A distribution audit of healthcare professionals across all disciplines highlights areas of concern, but there are also some reasons for optimism as the country moves towards universal healthcare.
Charlton Murove, head of the BHF’s research unit. Photo: ehealthnews
The Board of Healthcare Funders of Southern Africa (BHF) recently investigated the distribution of service providers in both the public and private sectors across South Africa. The research not only included general practitioners (GPs) and specialists, but also allied health professionals such as medical technologists, radiologists and pathologists.
Older practitioners moving to private sector
The report focused specifically on professionals registered on the practice code numbering system (PCNS) from January 2000 to December 2017. For a healthcare provider to claim from a medical scheme they need to be registered on PCNS. “A 52% increase in active healthcare professionals was noted, from about 36,000 in 2000 to 54,800 in 2017. Surprisingly, however, this increase occurred in tandem with a higher average age in most disciplines. This unexpected observation is worrying as it suggests that there has been an increase in the number of older professionals moving from state facilities to the private sector,” says Charlton Murove, head of the BHF’s research unit and the author of the report.
The private sector services medical scheme beneficiaries, numbering 8.9-million in 2017, and other patients accessing health services through paying cash or via insurance products. “In 2000, there were 7-million beneficiaries, so there has been an increase over the years. But there has clearly been an even larger increase in healthcare professionals in the private sector (52% vs 27%).”
The report found that the distribution of healthcare providers is disproportionate in terms of geographical location and population needs. Gauteng and the Western Cape have more per 10,000 population compared to more rural provinces such as Limpopo and Mpumalanga. This disproportionate distribution is acute in more specialised disciplines. The provider numbers in the latter provinces are well below the national Department of Health targets of healthcare providers per 10,000 population. This disproportionate distribution is evident in both the private and public sectors. Over and above this, there is a disproportionate number of providers practising in the private sector compared to the public sector. This leaves a high burden of care for those in public facilities. “The increasing number of providers in the private sector and the aforementioned increase in their average age suggests two things; training programmes to recruit new providers are inadequate and the public sector has lost staff to the private sector over the years,” says Murove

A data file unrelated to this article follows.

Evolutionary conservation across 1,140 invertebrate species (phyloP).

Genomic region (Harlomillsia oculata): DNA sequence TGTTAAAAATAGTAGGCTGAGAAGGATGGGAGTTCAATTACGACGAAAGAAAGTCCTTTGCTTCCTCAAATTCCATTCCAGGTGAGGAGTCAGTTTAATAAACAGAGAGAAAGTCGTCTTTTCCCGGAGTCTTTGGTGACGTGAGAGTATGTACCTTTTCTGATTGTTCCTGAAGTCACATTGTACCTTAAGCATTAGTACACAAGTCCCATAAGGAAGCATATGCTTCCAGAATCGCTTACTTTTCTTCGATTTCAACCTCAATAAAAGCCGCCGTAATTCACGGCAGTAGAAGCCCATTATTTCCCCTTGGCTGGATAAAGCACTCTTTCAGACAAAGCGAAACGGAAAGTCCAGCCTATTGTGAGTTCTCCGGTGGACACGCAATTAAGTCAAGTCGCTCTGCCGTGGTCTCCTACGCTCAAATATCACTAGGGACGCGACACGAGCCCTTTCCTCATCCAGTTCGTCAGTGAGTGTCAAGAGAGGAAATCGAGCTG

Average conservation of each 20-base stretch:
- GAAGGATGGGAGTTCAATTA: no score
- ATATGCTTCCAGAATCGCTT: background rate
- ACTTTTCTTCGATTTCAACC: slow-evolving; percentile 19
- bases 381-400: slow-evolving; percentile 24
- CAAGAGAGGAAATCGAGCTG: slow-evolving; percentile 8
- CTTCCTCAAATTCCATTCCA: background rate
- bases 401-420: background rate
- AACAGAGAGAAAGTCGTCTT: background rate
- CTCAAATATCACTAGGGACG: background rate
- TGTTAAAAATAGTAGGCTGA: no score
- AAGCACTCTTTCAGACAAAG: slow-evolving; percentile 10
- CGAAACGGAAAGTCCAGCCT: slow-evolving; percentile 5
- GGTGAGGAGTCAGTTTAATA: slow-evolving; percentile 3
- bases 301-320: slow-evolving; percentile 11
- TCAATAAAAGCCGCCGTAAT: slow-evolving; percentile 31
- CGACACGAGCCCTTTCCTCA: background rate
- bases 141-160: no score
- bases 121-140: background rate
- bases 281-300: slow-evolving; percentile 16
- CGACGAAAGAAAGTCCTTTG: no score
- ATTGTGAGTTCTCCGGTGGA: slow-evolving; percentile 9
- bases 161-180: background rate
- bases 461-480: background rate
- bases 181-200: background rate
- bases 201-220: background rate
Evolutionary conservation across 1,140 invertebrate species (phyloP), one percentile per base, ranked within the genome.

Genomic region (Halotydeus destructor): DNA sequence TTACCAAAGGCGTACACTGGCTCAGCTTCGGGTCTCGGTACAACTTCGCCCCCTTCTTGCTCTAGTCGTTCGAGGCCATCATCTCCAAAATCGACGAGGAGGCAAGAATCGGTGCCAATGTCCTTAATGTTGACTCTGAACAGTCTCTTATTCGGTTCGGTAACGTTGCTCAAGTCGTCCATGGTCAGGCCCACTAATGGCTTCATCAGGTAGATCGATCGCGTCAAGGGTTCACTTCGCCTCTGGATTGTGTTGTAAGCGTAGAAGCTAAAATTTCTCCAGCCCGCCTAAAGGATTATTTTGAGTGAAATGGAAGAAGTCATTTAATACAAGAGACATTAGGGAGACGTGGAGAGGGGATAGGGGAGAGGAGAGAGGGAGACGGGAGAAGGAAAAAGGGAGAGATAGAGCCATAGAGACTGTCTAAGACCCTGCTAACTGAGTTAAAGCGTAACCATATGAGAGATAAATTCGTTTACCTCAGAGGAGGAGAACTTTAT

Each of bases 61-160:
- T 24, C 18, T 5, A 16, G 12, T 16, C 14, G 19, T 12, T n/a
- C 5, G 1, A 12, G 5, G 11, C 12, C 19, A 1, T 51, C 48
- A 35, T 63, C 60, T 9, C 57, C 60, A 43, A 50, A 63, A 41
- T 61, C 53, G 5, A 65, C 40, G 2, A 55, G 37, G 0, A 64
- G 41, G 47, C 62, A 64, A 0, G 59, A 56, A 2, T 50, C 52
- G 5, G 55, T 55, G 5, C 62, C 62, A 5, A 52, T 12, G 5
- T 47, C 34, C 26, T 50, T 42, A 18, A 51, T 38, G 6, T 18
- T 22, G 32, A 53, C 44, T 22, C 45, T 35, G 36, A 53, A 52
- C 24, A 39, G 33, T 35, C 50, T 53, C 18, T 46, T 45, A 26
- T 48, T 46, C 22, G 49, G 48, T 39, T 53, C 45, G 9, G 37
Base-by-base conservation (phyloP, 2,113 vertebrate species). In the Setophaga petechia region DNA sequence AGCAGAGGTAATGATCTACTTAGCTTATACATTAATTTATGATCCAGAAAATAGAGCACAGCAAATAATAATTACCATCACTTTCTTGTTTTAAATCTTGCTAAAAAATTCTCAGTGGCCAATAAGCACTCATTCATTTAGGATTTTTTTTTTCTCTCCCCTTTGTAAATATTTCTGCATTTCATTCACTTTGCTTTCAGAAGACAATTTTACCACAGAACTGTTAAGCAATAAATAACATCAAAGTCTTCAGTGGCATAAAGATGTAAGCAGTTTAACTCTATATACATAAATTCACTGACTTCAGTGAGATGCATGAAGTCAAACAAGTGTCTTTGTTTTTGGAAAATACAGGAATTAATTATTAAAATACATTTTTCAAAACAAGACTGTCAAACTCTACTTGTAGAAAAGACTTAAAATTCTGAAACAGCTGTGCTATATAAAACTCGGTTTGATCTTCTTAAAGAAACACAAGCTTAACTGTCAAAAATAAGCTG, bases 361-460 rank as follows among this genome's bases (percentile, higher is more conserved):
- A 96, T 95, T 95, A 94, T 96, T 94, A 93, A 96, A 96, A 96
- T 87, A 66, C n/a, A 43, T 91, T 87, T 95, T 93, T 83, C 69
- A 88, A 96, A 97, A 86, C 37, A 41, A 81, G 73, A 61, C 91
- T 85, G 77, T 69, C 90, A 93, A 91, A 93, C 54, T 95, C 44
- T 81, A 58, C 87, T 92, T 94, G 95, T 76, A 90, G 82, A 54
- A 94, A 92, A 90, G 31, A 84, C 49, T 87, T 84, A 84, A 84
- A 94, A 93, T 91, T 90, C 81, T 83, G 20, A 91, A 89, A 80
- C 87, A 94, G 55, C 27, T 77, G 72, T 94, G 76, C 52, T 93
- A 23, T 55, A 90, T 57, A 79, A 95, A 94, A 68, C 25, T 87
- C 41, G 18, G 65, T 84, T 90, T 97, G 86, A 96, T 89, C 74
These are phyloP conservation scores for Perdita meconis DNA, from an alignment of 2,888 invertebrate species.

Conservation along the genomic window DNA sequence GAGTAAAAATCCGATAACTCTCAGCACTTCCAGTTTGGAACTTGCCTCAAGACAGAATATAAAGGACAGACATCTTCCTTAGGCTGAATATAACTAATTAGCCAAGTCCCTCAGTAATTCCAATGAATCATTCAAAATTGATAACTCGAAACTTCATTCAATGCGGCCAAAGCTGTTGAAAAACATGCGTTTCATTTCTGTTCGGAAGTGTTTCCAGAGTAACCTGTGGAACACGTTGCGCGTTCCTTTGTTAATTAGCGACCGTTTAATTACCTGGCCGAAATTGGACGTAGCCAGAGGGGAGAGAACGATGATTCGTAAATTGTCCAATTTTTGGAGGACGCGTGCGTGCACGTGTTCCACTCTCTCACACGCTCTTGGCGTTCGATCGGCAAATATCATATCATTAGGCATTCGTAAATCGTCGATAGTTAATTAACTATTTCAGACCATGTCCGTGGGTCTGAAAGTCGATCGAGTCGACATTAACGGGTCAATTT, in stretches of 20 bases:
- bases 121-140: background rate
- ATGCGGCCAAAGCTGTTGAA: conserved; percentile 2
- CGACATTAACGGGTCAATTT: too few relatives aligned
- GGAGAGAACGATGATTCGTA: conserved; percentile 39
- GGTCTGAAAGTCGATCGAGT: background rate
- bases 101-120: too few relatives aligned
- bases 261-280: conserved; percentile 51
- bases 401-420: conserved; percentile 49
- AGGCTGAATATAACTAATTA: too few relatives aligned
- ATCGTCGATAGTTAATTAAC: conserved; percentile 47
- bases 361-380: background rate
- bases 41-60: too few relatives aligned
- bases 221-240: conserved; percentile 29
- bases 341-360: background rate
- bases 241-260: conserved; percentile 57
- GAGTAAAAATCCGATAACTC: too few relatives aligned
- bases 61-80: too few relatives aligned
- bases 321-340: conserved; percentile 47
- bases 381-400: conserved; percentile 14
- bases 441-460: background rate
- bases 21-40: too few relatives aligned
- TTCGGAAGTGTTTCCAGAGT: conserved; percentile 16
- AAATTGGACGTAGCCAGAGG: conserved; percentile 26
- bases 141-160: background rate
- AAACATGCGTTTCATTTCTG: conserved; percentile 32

Those registered on the PCNS do not seem to stay in practice for long. A high number leave before reaching retirement. About half of male healthcare professionals de-register their PCNS numbers before they reach the age of 50. The rates of exit are significantly higher among women; about half leave private practice before the age of 45. “For a country below its target number of healthcare providers per 10,000 population, this observation is very worrying,” he says.
Rates of exit of men do not differ much by provincial location. Gauteng experiences the highest number of exits. Women’s rates of exit differ markedly by provincial location, however, with Limpopo experiencing the highest rates and the Western Cape the lowest.
Rates of exit also vary according to discipline. Male healthcare providers practising in laboratories, medical technologists, pathologists and radiologists had the highest rates; 23% higher than male GPs. Specialists (anaesthetists, medical and surgical specialists) had the lowest – about 50% lower than GPs.
Similar observations were made for women. The differences across disciplines were much wider, though – those practising in laboratories had exit rates 41% higher than female GPs, while specialists’ rates of exit were about 60% lower than those of GPs.
Training as a lever
But while the maldistribution of human resources and the rates of exit are alarming, the report also made some positive findings. “The number of GPs in private practice is 15.69 per 10,000 population, which is higher than the Department of Health target of 3.66 per 10,000 population. This presents an opportunity for both medical schemes and the state, as GPs may be contracted into arrangements where they serve a targeted population group. The government’s plans for rolling out NHI are possible given the number of GPs in the private sector – if they can be contracted to service the rest of the South African population. (In Gauteng and the Western Cape, even the number of specialists is above target.)
“The training of healthcare professionals should be considered as a lever to improve the provider/patient ratio, especially among specialists. Greater focus must be placed on increasing the number of specialists. The increasing average age points partly to a small base of new providers entering from training facilities,” concludes Murove.
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